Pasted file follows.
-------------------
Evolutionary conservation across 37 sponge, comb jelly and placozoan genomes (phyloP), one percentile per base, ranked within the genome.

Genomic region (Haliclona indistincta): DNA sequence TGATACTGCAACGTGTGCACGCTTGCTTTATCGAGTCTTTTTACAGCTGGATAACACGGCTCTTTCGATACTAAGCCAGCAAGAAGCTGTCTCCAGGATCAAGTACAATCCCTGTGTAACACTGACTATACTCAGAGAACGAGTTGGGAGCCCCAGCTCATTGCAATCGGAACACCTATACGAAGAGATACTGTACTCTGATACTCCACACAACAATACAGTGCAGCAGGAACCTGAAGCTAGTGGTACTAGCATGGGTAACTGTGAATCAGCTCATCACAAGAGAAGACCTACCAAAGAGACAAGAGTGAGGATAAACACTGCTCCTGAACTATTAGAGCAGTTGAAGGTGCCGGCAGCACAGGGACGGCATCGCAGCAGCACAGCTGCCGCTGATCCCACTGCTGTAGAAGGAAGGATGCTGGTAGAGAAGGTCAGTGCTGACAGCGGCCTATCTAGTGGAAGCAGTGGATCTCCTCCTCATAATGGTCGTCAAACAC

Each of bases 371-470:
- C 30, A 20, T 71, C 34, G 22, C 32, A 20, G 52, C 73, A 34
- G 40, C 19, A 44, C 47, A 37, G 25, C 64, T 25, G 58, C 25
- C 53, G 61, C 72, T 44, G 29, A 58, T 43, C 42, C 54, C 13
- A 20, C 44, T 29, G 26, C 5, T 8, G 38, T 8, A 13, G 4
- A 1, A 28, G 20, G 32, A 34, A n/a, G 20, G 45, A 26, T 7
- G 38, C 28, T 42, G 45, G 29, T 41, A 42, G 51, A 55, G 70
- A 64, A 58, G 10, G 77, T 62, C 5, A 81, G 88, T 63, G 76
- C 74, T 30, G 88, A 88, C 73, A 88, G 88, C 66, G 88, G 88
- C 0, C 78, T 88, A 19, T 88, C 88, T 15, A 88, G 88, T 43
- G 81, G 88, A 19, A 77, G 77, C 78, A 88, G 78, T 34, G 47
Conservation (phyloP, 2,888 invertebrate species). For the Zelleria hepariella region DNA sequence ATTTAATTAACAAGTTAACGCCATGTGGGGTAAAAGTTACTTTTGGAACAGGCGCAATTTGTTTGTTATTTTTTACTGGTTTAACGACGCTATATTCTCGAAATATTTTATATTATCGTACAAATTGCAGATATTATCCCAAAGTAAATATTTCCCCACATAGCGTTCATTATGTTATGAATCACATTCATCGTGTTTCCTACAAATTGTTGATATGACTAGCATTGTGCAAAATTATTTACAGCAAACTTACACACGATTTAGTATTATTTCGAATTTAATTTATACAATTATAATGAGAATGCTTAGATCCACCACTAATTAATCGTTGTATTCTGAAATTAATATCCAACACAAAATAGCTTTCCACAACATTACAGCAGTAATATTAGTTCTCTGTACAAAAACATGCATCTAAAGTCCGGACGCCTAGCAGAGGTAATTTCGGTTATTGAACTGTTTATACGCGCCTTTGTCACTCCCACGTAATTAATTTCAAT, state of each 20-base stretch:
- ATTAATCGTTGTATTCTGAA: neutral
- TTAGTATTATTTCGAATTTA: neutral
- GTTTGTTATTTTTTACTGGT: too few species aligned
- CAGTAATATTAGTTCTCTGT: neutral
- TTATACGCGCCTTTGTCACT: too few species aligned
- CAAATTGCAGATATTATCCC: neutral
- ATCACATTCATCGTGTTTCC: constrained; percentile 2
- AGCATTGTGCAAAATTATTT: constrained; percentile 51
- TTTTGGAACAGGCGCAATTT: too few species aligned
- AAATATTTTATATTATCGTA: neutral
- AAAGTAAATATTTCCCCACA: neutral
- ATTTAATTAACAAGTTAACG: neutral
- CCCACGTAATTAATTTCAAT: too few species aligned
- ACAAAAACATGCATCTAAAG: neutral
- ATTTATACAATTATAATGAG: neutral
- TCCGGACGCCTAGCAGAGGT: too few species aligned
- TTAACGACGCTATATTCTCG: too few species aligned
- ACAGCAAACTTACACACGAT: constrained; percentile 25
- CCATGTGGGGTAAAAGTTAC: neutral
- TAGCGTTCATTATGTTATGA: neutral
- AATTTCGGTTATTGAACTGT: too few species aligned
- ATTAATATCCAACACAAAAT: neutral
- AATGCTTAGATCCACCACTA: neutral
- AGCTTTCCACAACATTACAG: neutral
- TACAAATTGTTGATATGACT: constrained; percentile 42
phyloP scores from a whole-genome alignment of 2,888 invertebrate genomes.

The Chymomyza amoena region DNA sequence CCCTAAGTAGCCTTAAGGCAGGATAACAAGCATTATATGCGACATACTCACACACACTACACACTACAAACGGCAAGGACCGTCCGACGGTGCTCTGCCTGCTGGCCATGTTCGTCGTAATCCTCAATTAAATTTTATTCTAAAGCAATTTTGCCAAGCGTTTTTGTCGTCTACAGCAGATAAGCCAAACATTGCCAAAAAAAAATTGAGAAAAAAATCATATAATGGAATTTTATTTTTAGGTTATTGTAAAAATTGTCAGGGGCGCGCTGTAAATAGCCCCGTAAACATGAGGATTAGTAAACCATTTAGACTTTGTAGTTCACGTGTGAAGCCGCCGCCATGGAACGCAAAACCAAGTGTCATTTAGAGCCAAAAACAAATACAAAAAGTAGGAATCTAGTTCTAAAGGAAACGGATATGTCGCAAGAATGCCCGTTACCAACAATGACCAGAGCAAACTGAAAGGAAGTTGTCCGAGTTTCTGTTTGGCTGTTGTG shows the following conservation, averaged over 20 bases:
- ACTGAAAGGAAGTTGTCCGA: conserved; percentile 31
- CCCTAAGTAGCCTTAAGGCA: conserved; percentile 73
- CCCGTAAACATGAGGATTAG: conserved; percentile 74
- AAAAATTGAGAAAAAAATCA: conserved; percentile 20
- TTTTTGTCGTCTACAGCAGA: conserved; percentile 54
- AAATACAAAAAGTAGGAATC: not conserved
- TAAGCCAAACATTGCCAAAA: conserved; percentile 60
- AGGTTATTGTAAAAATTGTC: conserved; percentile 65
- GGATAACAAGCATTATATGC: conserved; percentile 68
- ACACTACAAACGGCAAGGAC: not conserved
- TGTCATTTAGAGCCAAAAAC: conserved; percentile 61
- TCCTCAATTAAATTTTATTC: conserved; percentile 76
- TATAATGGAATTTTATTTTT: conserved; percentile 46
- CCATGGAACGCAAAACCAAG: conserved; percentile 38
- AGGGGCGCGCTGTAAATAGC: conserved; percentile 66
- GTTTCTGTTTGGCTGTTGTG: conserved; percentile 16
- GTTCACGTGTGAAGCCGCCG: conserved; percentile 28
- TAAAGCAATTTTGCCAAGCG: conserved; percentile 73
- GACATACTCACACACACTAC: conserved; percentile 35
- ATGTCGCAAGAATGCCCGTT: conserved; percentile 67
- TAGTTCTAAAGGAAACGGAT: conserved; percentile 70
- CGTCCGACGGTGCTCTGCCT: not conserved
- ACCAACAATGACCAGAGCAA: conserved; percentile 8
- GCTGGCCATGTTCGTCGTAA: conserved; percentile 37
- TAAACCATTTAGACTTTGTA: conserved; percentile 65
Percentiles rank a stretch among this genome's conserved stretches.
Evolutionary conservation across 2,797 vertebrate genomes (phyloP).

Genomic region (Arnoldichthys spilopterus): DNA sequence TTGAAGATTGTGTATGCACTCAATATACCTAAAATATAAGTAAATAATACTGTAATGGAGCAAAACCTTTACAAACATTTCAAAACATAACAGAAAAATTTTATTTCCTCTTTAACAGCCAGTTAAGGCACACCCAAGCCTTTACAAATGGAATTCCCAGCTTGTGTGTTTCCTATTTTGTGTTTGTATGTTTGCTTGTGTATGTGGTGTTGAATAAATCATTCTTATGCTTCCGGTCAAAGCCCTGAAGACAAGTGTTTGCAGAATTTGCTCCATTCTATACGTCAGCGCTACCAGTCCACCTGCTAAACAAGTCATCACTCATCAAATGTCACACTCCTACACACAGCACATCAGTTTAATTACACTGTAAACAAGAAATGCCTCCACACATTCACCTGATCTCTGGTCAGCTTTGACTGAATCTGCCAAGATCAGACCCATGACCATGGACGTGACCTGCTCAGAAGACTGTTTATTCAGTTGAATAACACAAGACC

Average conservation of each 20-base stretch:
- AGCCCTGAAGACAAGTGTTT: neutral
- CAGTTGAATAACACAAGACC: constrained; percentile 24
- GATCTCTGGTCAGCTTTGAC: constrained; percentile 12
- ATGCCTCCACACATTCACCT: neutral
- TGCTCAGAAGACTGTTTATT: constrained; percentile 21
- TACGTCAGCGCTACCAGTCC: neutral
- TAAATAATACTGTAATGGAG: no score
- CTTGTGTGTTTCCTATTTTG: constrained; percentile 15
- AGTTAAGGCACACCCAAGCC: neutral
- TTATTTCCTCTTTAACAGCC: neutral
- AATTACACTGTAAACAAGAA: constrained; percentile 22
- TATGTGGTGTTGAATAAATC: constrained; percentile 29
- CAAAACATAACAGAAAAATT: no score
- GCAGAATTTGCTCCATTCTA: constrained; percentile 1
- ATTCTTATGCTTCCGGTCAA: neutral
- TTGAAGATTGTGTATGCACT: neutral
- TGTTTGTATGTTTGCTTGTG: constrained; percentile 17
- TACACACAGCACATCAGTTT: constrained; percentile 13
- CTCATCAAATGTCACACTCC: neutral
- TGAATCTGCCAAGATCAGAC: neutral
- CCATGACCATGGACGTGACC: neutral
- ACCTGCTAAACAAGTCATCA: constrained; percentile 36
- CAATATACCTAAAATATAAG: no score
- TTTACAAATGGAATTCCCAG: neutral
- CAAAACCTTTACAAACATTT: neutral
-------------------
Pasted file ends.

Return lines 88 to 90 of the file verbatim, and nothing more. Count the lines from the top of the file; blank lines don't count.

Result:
- TACACACAGCACATCAGTTT: constrained; percentile 13
- CTCATCAAATGTCACACTCC: neutral
- TGAATCTGCCAAGATCAGAC: neutral